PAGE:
Tamsui river is the largest river in northern Taiwan. Spatio-temporal variation of morphology in the Tamsui River estuary and its adjacent coast is highly dynamic and therefore complex. Primary reason of the variations is the complicity of the hydrodynamic and morphodynamic processes in the area. Morphological changes often occur in a tropical storm or typhoon. Sediment releases from reservoirs at upstream can also contribute to the morphological changes in the estuary.
To better understand hydrodynamic and morphodynamic processes in the estuary driven by river flood flows, waves, tides, and winds, an integrated coastal process model, CCHE2D-Coast, is used to simulate flows and morphological changes due to multiple typhoons ( Aere(2004), Fong Wong(2008), and Saola(2012) ) and monsoon.
The river flood flows during a typhoon convey sediments to the estuary. Sediments deposit in the Danshui River Estuary. The deposition can raise the bed levels near the entrance of the Tamsui Fishing Port. The deposition will increase up to 2.8m. It may hinder the navigation to the fishing port. Inside the port, a relatively small amount of bed change occurs. The results show that erosions occur at the west coast between the Taipei Harbor and the Lin-Kou Fishing Harbor. Certain depositions occur at the lee side of the newly-planned breakwater in the Lin-Kou Port. Shoreline erosions may happen to the further west coast of the Lin-Kou Port. And the results in the west coasts including the Taipei Harbor and the Lin-Kou Fishing Ports show that during the short-term typhoon events the river flood and sediment releases from the river won’t influence very much the bed changes in the west coasts.
In the monsoon (2009-2010), various sedimentation processes ended up with complex patterns of erosion and deposition.During northeast monsoon, river flows are lower than those in summer; tidal flows dominate over the Danshui River Estuary. Meanwhile, longshore currents become stronger along the coasts due to high waves in winter. In the north of the Tamsui Fishing Port, because of the combined effect of tidal currents and wave-driven longshore currents, the southwestward longshore sediment transport tend to be much greater than other coasts. This alongshore sediment transport helps the river mouth sand bars growing in winter. Multiple circulations are formed and maintained in the river mouth and around coastal structures. Those circulations trap sediments from adjacent coasts and the estuary to alter the local morphology.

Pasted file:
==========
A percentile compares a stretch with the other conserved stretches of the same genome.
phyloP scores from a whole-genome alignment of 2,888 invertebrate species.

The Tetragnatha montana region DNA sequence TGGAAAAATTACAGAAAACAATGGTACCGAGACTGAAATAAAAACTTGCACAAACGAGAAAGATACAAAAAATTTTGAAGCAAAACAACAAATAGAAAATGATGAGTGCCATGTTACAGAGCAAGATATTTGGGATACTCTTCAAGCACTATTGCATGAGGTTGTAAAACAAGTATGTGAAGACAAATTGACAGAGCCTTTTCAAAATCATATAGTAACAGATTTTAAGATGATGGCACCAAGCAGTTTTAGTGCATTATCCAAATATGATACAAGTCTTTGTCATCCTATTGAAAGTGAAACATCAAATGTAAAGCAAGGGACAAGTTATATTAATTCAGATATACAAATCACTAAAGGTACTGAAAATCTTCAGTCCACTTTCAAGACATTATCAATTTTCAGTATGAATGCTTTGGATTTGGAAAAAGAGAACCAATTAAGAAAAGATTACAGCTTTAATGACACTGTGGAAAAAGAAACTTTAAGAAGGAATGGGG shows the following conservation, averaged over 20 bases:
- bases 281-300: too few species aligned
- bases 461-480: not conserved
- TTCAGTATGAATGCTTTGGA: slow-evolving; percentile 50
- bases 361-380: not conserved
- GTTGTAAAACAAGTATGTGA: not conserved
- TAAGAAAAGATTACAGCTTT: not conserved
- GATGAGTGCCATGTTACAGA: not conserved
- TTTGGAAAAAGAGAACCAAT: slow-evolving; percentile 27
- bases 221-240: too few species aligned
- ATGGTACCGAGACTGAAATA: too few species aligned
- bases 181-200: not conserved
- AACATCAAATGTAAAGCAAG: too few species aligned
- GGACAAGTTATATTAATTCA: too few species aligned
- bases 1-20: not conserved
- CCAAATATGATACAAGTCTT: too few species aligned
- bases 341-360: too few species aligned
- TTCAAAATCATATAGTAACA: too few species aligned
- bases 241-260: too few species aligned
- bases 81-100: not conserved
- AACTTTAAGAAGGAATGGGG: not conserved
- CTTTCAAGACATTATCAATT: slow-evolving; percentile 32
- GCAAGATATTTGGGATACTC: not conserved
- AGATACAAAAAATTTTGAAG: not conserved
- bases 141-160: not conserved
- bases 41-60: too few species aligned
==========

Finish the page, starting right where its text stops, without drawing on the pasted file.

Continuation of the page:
The long-term bed changes can identify several coastlines being eroded: (1) the west coast between the Taipei Harbor and the Lin-Kou Port; (2) the west coast of the Lin-Kou Port; and (3) the Wazhiwei Coast and its adjacent south river bank. Based on the key features of sediment transport and morphological changes in the coasts and estuary, for erosion protection and sedimentation prevention, some preliminary ideas can be provided according to the particular functions of the water areas.
As a major issue in the Tamsui Fishing Port is deposition of sediments in the port and the refilling problem in the navigation channel, it is found that dredging is necessary, especially when a great amount of sediment comes from upstream, bringing down by river floods in a typhoon season. Installing a coastal structure can be also an engineering solution to preventing the port from deposition. In the Wazhiwei Coast, due to complex circulations in different seasons driven by river flood, tides, and wave action, maintenance of the coast is a difficult task, because we don’t know if the river sediment supply every year is sufficient to refill the eroded bed during typhoon seasons. Again, a structural engineering approach can also be a solution.